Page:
(a found poem, with minor edits)
Out of all the people
I could think to be my dad,
you fall into that category easily.
Thank you for making me
grilled cheese sandwiches
so I don’t die.
All around people love you
(the person in front of you,
your lodge buddies, your
workspace friends, etc.);
you know I don’t have
to explain that one.
You’re like a gallon of
chocolate milk–you’re sweet,
and love to have a breakfast.
Your skill with music
Thank you for helping me
through the tough parts
of growing up. In the scary
room you will find a special
treat. When we have
each other we have
everything. You are simply
amazing and life would
be different in a bad way
without you. When I am
playing upstairs when
the dirty girls are over,
I think, wow, their music
is coming along and it’s
enjoyable. You have always
been a kind and loving person
in my life. We are so lucky
to have the house we live in
and the Tanas and Rubies
we have, the bread that goes
on the table because you worked
hard and got what we need
to survive in this cruel world.
But all this just makes the world
less cruel. I loved you yesterday,
I love you still, I always have,
I always will.
Don’t facebook this shit xoxo.
The title of this little blog post, I realize, is deceptive. Please know that you will not find included herein 100 poems by a person named April. Rather, it is my hope and goal (hence, this public announcement) to write my 100th blog poem by April 1. My rationale is, initially, silly. In April of 2013 I participated in the National Poetry Writing Month by writing a poem a day every day in the month of April. For some reason, I think, maybe to distinguish the poetry from other things decidedly NOT poetry, I decided to number these poems. 1 through 30. But then I kept writing poems. And I kept numbering them. I just posted #73. And my secret (now public) fear is that if I participate again in NaPoWriMo (which is my plan) I will find myself in the unenviable position of writing poem number 93 on the 17th day of April. That’s just not good. So the silly reason for writing 100 poems by April 1 is so that on April 1 I can post poem #101 and on the 3oth of April I can post poem #130.
The second reason for writing 100 poems by April 1 is simply to have written 100 poems in a year’s time. I’ve said this before. I don’t know if they’re good poems. Because mostly they’re written quickly, they may read kind of like Anne Lamott’s concept of the shitty rough draft. And because they’re public, they may not “delve” in the way some of the best poetry delves. In other words, there may be subjects I’ve avoided, or incidents of self-censorship I’ve allowed. There may be artful risks I’ve side-stepped. All of this may be true, but it’s still a pretty cool thing to say you’ve written 100 poems in a year, and if I’m able to do this, I’ll be able to say it. I’ll say, hey, I’ve written 100 poems in a year. Cool.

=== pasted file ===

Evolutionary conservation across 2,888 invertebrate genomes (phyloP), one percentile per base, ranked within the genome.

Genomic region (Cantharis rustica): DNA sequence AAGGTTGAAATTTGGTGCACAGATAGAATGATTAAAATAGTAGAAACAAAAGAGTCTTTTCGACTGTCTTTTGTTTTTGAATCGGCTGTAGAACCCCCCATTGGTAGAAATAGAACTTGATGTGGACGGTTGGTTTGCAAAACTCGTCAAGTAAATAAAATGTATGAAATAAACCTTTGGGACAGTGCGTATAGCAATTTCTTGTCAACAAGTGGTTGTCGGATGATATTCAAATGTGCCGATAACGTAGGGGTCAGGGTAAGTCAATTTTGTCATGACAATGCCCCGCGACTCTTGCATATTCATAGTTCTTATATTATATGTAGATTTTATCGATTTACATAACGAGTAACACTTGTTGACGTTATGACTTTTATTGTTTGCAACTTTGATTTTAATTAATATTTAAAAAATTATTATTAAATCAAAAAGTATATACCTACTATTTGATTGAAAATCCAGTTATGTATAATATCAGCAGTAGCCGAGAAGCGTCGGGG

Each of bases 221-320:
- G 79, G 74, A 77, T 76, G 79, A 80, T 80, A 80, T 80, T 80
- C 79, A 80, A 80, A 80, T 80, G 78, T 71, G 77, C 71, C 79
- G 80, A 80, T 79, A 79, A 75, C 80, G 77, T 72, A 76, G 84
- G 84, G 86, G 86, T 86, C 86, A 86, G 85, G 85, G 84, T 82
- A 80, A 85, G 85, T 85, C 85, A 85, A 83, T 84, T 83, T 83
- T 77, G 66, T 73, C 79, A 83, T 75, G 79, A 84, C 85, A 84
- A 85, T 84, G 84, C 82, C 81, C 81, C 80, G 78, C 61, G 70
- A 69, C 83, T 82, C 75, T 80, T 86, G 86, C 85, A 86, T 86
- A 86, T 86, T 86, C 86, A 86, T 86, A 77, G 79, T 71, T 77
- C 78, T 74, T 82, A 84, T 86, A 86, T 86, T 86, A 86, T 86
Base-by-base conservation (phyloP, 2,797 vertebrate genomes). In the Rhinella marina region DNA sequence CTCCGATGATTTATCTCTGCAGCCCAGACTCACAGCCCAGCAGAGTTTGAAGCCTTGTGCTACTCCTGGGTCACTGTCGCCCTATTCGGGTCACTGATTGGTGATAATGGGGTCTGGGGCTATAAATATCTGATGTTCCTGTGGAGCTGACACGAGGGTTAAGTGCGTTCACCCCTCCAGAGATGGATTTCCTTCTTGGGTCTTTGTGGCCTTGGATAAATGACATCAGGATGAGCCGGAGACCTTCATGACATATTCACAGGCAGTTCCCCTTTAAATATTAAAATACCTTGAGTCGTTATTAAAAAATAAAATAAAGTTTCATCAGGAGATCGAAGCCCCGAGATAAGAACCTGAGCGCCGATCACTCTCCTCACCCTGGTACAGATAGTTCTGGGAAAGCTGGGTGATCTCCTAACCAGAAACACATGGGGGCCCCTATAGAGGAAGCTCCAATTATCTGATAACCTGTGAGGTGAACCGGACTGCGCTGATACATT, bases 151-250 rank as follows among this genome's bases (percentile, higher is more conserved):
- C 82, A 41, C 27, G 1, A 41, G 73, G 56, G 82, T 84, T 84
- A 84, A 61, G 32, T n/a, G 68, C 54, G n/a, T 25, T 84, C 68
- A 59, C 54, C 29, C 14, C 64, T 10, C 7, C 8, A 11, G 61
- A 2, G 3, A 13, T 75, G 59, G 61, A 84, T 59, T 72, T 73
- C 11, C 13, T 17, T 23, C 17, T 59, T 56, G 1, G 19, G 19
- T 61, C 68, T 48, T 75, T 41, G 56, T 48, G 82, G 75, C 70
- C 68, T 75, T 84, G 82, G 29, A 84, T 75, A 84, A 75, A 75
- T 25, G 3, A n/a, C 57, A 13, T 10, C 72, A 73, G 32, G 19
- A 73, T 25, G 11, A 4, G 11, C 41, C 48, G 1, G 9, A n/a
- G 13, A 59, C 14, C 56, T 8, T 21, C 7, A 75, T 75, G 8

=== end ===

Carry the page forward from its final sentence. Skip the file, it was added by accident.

So, if I just posted #73, I will need to write 27 new poems in February and March. Over two months, it’s about half of what I will do in April. It will be good exercise, I think. And maybe you can help. Do you have any suggestions? Are there kinds of poems or subjects that would amuse you in a Michael Jarmer composition? Let me know. Seriously. Really. Please. I have my work cut out for me anyway, but without your help, I may have even more work cut out for me.
Sor Juana Inéz de la Cruz
He’s teaching a poem during the study
of 17th century American literature
by Sor Juana Inéz de la Cruz,
a brilliant poet, Catholic nun,
living in what was then called
New Spain, and crafting these
beautiful poems about the power
of intellect and about surviving
a broken heart.
He’s teaching one of those poems,
yes, just as he began the course with
a study of Native American myth,
because he wants to expand
the notion and broaden the borders
of American literature.
And Mexico is a part of us, he thinks,
not only because our ancestors
stole a great deal of it,
like they stole nearly everything
on and in this great continent,
but because 37 million Americans
are native Spanish speakers and
a few of those are learners
in his classroom.
So he’s given the poem to students
in English on one side
and in Spanish on the other side.
He reads the English and afterwards
says how wonderful it would be if someone
would volunteer to read the Spanish.
A lively and enthusiastic Latino boy
reads the poem out loud, faltering a little,
but more or less, he gets through it effectively.
But the boy, despite his more than adequate
performance, admits immediately after
that he understood none of what he’d just read.
And when the American English teacher
follows up by asking a girl, one of his best
students, but also a girl of color,
if she understood the Spanish
better or worse than the English,
she says to him, in all seriousness,
“I don’t speak Spanish.”
And the lesson he learns
in his effort to be inclusive
is that just because the work
is in Spanish doesn’t mean it will
make more sense to a Spanish speaker,
and just because a student’s ethnicity
matches the language of the culture in question
doesn’t mean the student speaks said language.
And so in his effort to be more inclusive,
he has perhaps alienated a kid
who can’t read his own language and
another kid who can’t even speak it.
Live and learn, he thinks.
Apologize, live and learn.